Cite as KRS 503.050

History. Effective: July 12, 2006
Amended 2006, Ky. Acts ch. 192, sec. 3, effective July 12, 2006. -- Amended 1992 Ky. Acts ch. 173, sec. 2, effective July 14, 1992. -- Created 1974 Ky. Acts ch. 406, sec. 30, effective January 1, 1975.
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Kentucky Revised Statutes

Title 50. KENTUCKY PENAL CODE

Chapter 503. GENERAL PRINCIPLES OF JUSTIFICATION

Current through 2012 First Extraordinary Session

§ 503.055. Use of defensive force regarding dwelling, residence, or occupied vehicle - Exceptions

(1) A person is presumed to have held a reasonable fear of imminent peril of death or great bodily harm to himself or herself or another when using defensive force that is intended or likely to cause death or great bodily harm to another if:

(a) The person against whom the defensive force was used was in the process of unlawfully and forcibly entering or had unlawfully and forcibly entered a dwelling, residence, or occupied vehicle, or if that person had removed or was attempting to remove another against that person's will from the dwelling, residence, or occupied vehicle; and

(b) The person who uses defensive force knew or had reason to believe that an unlawful and forcible entry or unlawful and forcible act was occurring or had occurred.

(2) The presumption set forth in subsection (1) of this section does not apply if:

(a) The person against whom the defensive force is used has the right to be in or is a lawful resident of the dwelling, residence, or vehicle, such as an owner, lessee, or titleholder, and there is not an injunction for protection from domestic violence or a written pretrial supervision order of no contact against that person;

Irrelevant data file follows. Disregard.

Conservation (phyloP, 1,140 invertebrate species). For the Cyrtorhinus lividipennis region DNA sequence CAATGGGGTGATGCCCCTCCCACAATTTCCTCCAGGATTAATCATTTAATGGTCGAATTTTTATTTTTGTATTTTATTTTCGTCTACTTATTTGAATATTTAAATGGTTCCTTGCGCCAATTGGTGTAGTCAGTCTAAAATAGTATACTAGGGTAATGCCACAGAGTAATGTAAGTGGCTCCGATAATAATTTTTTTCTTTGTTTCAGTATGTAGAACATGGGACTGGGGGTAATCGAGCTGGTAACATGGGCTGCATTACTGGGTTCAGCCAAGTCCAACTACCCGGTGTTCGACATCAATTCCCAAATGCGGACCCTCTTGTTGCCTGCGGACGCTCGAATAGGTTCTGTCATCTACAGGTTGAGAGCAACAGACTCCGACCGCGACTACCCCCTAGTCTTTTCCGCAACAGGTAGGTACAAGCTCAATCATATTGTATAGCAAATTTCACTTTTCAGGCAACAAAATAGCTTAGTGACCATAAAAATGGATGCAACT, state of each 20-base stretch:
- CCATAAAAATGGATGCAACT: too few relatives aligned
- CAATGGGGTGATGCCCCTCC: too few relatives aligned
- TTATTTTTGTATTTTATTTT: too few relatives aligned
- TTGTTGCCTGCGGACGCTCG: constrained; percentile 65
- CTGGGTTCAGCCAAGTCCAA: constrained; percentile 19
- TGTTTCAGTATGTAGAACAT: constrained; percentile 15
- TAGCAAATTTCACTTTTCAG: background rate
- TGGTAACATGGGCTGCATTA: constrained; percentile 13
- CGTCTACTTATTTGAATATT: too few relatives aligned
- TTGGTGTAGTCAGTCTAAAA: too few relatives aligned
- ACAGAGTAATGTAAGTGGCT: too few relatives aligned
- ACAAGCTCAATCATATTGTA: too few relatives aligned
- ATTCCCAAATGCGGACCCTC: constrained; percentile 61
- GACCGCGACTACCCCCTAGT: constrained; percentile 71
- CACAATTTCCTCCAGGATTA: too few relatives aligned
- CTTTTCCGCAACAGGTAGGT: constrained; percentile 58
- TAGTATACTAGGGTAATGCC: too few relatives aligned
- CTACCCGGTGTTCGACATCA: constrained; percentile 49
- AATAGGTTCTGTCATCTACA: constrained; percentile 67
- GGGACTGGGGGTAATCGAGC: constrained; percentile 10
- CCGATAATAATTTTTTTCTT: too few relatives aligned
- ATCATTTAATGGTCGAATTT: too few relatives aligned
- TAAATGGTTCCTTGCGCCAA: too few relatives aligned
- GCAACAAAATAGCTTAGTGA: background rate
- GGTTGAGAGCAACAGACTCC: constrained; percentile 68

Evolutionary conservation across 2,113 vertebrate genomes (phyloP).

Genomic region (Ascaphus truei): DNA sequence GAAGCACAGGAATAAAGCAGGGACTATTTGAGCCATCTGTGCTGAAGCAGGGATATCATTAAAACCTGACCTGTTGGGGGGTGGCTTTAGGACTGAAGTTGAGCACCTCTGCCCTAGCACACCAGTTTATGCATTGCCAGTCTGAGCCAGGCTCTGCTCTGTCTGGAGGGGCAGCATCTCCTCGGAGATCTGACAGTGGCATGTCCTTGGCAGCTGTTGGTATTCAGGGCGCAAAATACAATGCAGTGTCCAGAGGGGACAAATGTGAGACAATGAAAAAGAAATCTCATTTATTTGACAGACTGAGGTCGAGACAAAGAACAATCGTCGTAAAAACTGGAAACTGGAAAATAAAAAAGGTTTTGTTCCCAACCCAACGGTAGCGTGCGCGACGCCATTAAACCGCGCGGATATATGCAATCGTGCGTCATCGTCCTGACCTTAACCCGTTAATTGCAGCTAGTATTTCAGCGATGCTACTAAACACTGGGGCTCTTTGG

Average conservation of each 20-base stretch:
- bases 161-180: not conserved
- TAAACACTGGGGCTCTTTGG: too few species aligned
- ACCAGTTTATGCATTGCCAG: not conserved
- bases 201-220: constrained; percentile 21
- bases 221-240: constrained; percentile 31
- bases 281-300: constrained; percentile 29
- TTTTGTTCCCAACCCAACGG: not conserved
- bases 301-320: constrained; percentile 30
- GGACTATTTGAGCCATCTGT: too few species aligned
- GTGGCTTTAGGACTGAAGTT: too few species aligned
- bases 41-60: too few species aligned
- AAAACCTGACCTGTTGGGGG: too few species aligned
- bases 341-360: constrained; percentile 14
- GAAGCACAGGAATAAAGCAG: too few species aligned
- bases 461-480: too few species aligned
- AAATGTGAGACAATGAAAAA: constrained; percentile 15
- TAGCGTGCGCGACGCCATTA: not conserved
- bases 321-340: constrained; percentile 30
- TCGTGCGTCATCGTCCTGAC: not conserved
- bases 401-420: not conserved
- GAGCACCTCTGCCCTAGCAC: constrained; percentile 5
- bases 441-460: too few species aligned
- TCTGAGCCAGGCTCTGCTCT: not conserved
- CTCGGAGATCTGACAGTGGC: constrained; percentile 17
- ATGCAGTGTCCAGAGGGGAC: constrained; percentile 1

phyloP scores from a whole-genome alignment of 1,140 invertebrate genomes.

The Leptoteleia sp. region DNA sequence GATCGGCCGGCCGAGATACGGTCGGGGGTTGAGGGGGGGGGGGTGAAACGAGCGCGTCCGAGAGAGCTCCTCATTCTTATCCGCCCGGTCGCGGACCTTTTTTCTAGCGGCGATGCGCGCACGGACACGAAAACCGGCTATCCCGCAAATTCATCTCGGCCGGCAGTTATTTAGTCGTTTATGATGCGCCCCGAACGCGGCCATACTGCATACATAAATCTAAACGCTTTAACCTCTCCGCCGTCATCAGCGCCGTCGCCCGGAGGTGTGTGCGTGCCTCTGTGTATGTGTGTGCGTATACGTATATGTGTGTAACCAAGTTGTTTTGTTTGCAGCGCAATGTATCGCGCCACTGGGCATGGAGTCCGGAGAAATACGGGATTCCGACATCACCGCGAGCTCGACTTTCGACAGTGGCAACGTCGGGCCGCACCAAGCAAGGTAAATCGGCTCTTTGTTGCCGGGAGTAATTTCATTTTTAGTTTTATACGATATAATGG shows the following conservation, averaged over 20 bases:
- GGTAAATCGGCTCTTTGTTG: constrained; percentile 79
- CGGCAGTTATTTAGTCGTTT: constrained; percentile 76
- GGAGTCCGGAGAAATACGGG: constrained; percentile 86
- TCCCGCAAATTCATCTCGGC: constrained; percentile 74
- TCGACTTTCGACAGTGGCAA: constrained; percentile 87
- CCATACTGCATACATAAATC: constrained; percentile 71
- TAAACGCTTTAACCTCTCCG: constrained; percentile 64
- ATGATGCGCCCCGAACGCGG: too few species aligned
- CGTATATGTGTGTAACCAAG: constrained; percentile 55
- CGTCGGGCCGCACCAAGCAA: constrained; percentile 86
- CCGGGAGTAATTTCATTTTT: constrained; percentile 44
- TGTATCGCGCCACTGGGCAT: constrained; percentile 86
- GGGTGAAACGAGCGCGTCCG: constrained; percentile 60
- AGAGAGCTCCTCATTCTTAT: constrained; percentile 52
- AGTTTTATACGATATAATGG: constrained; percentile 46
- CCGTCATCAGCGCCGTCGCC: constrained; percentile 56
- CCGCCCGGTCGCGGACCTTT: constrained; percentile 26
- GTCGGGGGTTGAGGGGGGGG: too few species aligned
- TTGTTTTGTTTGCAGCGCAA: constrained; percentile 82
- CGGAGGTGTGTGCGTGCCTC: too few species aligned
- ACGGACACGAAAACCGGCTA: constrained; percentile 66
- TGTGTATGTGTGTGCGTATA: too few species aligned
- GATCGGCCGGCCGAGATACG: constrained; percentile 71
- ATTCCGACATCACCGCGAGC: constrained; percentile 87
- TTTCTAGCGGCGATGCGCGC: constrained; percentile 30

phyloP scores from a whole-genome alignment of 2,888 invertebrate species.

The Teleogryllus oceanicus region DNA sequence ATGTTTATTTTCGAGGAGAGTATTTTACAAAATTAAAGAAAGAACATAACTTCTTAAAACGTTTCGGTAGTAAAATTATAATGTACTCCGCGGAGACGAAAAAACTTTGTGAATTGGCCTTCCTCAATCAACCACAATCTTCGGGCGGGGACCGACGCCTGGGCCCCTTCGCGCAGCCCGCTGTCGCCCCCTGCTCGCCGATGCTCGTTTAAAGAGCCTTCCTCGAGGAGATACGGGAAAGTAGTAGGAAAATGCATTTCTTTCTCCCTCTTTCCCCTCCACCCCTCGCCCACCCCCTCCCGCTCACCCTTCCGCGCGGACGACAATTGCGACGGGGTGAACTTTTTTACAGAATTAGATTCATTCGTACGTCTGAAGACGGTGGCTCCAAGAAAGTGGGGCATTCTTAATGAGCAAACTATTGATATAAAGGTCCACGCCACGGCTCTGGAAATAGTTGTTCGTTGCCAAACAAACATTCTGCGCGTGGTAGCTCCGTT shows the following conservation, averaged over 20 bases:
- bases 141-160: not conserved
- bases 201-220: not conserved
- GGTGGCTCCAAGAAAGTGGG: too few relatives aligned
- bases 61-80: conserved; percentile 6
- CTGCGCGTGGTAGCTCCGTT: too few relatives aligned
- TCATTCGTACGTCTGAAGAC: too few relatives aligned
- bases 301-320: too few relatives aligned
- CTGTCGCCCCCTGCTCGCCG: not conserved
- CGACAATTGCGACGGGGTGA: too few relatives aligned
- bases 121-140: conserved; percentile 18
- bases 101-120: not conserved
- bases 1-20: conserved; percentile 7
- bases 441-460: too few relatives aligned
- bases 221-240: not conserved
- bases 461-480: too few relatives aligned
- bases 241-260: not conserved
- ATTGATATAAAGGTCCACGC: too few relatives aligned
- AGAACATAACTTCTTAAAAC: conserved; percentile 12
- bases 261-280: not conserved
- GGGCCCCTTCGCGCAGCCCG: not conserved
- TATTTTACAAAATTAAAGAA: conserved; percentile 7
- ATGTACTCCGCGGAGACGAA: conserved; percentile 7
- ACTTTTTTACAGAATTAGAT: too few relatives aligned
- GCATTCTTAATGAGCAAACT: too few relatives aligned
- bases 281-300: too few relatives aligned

(b) The person sought to be removed is a child or grandchild, or is otherwise in the lawful custody or under the lawful guardianship of the person against whom the defensive force is used;

(c) The person who uses defensive force is engaged in an unlawful activity or is using the dwelling, residence, or occupied vehicle to further an unlawful activity; or

(d) The person against whom the defensive force is used is a peace officer, as defined in KRS 446

I am trying to give you a general answer to your question. We do not have an attorney-client relationship by this... more
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Deborah C Anderson Esq

Deborah C Anderson Esq

Criminal Defense Attorney - Washington, DC
Answered

Perhaps your confusion comes about because of the many so-called stand-your-ground laws that are on the books in some states. In the past, you would have had a duty to retreat from danger before using deadly force to defend yourself. In other words, you were required to try to leave the scene to get away from the trouble at hand. With stand-your-ground laws, there is no duty to retreat. The standard that a reasonable person would find his/her life in danger before using deadly force still stands. In no case are you allowed to seek out the person and kill him or her. That is called murder, plain and simple.